Why might Amazon be sending its drones to India?

Why would Amazon test its delivery drones in India? Duh! Because India apparently isn’t all hung up on those pesky government regulations over commercial drone use like our country is.

Delivery of goods by UAVs, or Unmanned Aerial Vehicles, is something Amazon’s reportedly been working on for months now. And while the idea seems all science-fictiony, a lot of people in and out of Amazon really believe that drones would make an ideal vehicle for moving large numbers of packages up and over things like, uh, bumper-to-bumper traffic. You know: that stuff plaguing both us and India these days as our respective tech booms keep booming.

But as Amazon and a gazillion other companies and individuals in the United States grow impatient as agencies in Washington governing air space slowly ponder ways to regulate an about-to-explode UAV-driven world, a report in Economic Times quotes “two people aware of the development” claiming the Seattle-based online retailer will soon test out its drone-delivery system in India, where they more easily get away with it!

 

The US-based e-tailer will debut its drone delivery service with trials in Mumbai and Bangalore, cities where it has warehouses, the sources said on condition of anonymity.

Amazon said in a statement that it does “not comment on what we may or may not do in the future”. Amazon’s Prime Air is an octocopter, a drone fitted with eight rotors. Most recently, Amazon had said it is developing vehicles that weigh less than 25 kg and travel at over 80 kmph. The drone will carry a payload of up to 2.26 kg, which covers 86% of products sold on Amazon.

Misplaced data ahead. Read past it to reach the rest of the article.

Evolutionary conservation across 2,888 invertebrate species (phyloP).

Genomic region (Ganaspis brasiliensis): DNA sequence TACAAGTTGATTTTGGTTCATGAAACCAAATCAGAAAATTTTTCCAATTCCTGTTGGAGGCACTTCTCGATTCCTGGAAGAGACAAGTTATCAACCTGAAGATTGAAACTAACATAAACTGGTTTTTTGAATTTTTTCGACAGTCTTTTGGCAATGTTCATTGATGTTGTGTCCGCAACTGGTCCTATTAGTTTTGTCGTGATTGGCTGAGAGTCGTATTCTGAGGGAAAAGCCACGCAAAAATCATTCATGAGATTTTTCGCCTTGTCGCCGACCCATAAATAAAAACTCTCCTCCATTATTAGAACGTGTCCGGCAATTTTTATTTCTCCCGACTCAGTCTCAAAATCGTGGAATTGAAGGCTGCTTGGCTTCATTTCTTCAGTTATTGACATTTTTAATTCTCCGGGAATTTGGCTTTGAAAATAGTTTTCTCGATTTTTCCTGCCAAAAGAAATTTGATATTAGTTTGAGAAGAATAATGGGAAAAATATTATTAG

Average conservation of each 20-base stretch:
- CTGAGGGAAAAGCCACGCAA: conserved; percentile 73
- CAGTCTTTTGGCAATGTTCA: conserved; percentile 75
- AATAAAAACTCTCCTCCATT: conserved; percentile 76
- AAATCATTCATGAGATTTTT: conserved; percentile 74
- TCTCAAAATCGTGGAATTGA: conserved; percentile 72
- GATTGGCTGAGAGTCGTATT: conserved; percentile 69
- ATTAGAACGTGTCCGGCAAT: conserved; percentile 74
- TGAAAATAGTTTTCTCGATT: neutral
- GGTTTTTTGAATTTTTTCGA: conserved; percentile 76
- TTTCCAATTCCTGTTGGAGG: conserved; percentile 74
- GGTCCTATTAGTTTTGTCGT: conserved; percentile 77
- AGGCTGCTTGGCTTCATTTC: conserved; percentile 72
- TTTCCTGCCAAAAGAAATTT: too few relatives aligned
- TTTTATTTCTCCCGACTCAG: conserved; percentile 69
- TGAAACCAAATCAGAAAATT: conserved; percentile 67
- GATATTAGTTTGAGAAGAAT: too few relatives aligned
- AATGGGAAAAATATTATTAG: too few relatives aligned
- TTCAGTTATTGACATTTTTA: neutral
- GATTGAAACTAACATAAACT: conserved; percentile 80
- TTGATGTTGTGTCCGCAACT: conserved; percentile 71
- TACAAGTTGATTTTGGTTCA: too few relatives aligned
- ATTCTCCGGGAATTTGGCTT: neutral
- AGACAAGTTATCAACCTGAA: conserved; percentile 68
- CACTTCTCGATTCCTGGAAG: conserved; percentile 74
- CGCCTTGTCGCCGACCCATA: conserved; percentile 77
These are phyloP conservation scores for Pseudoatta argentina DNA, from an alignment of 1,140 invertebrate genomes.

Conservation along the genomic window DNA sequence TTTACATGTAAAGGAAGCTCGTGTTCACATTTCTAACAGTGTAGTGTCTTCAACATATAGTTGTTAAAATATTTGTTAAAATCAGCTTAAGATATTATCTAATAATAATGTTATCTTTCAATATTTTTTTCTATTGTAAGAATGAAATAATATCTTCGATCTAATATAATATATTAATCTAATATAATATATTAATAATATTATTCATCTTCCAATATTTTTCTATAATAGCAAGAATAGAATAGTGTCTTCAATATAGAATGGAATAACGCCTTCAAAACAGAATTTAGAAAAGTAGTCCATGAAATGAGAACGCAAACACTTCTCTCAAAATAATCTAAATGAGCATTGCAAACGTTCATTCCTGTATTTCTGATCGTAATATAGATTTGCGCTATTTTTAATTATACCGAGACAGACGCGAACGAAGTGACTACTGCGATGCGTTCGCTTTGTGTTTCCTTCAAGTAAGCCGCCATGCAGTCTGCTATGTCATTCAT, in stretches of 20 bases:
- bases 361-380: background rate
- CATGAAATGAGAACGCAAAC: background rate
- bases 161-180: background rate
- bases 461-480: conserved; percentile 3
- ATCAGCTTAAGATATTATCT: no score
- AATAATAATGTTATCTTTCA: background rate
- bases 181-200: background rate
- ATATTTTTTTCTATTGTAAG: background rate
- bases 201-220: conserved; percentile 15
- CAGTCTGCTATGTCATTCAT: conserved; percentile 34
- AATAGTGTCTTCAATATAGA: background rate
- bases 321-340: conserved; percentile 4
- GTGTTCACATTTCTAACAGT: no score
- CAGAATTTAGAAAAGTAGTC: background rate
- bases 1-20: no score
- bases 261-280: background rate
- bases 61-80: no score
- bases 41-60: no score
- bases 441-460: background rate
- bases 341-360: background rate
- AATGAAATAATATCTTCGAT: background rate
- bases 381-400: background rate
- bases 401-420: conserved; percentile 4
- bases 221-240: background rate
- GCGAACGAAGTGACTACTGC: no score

Apparently, officials in India are pretty laid back about the use of drones over its skies.

India¬†is an attractive test bed for Amazon because the country still hasn’t woken up to the need for rules that will govern the use of unmanned aerial vehicles (UAVs). In the US, on the other hand, companies such as Amazon are not allowed to fly drones outdoors.

The Directorate General of Civil Aviation said it was not aware of any such plan by Amazon. Drone operators in India said they don’t obtain permits from DGCA for purposes such as aerial photography, surveying sites and wildlife protection.

Credit: Getty Images

Patrick May Patrick May (325 Posts)

With more than 30 years on the front line of daily American journalism, I'm currently a staff writer with the San Jose Mercury News, covering Apple and writing people-centric business stories from Silicon Valley.